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Even if students are still virtual, Prince William County Public Schools’ high school athletic seasons are scheduled to begin in December.

“We have not made any changes to what we previously announced regarding sports, even with the most recent announcement slowing down the return to school, based on health metrics for PWC,” said Diana Gulotta, the director of communications services for Prince William County Public Schools.

On Oct. 7, the county’s school board approved Superintendent Steve Walts’ plan for students to return to the classroom by bringing back pre-kindergarten and kindergarten starting November 10 followed by first-grade students Dec. 1 and second and third-grade students Jan. 12.

There were no return dates provided for students in grades four through 12th.

Walts is scheduled to present another plan for the eventual return of older students at the Oct. 21 school-board meeting. But Walts said that could change based on guidance from the state’s health department and the Centers for Disease Control and Prevention.

“We look at the Virginia Department of Health guidance and currently, their guidance is to begin bringing the Pre-K to [grade] three based on current indicators. … There’s a lot of uncertainty because there’s a lot of uncertainty with the pandemic,” Walts said. “We have to be very careful about how we plan. What I’m trying to do with my staff and with the feedback from the medical community is to bring back something that works and something that sticks, that we don’t have to hopefully have constant reversals.”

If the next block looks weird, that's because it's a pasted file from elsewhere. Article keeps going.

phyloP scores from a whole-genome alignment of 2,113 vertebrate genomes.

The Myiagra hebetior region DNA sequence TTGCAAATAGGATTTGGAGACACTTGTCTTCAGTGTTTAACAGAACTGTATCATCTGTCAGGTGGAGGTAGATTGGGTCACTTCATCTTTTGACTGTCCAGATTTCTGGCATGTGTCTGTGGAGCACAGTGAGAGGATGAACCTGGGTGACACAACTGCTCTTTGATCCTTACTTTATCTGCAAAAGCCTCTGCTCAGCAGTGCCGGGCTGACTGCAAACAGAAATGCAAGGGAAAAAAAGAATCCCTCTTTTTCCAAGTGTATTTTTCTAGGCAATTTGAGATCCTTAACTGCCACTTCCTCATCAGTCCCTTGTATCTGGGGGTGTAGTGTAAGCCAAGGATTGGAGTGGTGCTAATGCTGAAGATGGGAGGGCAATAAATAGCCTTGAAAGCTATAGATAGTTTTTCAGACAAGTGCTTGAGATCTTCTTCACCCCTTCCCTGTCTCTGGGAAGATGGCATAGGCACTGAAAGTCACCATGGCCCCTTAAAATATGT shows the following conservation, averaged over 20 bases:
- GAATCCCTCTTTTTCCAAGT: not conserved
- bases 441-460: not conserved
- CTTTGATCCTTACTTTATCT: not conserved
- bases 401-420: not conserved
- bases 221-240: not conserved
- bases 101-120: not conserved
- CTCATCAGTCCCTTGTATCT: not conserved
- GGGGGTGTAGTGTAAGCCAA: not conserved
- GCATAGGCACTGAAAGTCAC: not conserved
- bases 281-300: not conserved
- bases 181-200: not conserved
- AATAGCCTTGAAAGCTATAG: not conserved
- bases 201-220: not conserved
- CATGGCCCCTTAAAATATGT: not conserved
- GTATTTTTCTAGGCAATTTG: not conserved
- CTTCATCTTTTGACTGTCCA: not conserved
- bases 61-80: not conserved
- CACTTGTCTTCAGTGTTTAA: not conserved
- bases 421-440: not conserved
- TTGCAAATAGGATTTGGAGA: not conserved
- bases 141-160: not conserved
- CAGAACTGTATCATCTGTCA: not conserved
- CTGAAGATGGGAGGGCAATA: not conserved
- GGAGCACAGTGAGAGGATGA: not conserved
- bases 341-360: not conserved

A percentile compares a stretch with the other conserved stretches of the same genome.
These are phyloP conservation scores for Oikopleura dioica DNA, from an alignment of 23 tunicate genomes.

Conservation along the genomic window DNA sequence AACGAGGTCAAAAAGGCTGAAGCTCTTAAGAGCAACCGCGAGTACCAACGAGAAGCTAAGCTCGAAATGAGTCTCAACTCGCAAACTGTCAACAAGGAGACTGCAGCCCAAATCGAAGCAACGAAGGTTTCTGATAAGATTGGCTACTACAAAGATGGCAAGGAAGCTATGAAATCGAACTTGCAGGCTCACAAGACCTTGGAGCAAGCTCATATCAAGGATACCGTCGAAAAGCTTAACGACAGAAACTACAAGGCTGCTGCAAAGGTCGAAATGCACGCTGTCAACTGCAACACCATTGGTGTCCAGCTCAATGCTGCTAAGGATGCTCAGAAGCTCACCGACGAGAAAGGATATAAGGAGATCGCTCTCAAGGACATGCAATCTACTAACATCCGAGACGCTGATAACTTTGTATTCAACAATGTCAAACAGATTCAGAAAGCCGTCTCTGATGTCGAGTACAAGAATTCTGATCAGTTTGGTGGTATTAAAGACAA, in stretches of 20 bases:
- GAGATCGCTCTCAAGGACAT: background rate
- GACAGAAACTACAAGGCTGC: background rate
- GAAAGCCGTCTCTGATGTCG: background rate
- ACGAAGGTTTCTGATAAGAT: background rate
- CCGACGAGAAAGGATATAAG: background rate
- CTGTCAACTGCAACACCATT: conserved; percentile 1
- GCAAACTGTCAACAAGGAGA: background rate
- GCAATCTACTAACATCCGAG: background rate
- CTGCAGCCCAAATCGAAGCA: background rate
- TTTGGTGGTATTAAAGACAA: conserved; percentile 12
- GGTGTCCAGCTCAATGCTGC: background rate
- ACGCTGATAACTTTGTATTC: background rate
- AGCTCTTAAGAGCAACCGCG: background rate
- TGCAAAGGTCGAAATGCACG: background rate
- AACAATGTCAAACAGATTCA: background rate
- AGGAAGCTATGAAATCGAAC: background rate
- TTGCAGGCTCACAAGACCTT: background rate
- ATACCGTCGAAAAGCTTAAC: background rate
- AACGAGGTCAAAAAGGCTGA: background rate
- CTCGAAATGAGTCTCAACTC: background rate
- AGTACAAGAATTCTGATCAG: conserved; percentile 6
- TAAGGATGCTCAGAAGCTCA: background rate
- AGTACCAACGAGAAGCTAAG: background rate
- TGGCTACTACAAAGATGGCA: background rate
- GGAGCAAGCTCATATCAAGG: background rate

Citing the FAQ section on the school division’s web site, the county said students attending high school virtually can still compete in sports or after-school clubs and activities. It also stated that “transportation to the school for athletics or activities will be the responsibility of the parent/guardian and/or student.”

The FAQ also said that “As of September, for high-risk sports to be played, Virginia would need to have fewer coronavirus restrictions in place.” High-risk contact sports are soccer, basketball, field hockey, football, lacrosse, volleyball, and wrestling.

Gulotta said in an email that plans are underway on how to handle transportation to athletic events as well ticketing for fans. As of now, the maximum number of attendees for a high school sporting event is 250 people, a total that includes participants, officials and game-day workers.

“Our transportation staff are working to prepare to support our proposed game schedules,” Gulotta said, “There is a working group of Directors of Students Activities who are developing some ticketing strategies to manage the size of our spectator groups to comply with local health department guidance.”

Asked what fewer restrictions need to be in place for the high-risk sports to compete and how those restrictions are determined, Gulotta said “this is also in progress. We are developing a sport by sport set of guidance for tryouts and competition based on what phase we are in for this locality … Our local health district provides us with data on the our local numbers and the risk level. Today we are in a moderate-to-high risk category and therefore following phase II guidance provided by the Va Dept of Health. We hope that we can see that improve so we can be in lower risk level to allow us to engage in competition when the VHSL seasons begin.”

The high school sports season is scheduled to start Dec. 7 with basketball practice. The first games are scheduled for Dec. 21.

The fall sports season is slated to start in February followed by the spring sports season in April.

The Virginia High School League’s Executive Committee adopted a compressed sports schedule July 27 that means each sport would play 60 percent of its typically allotted regular-season games.

On Sept. 17, the VHSL’s executive committee approved the regular-season, postseason format.

David Fawcett is the sports editor for Reach him at

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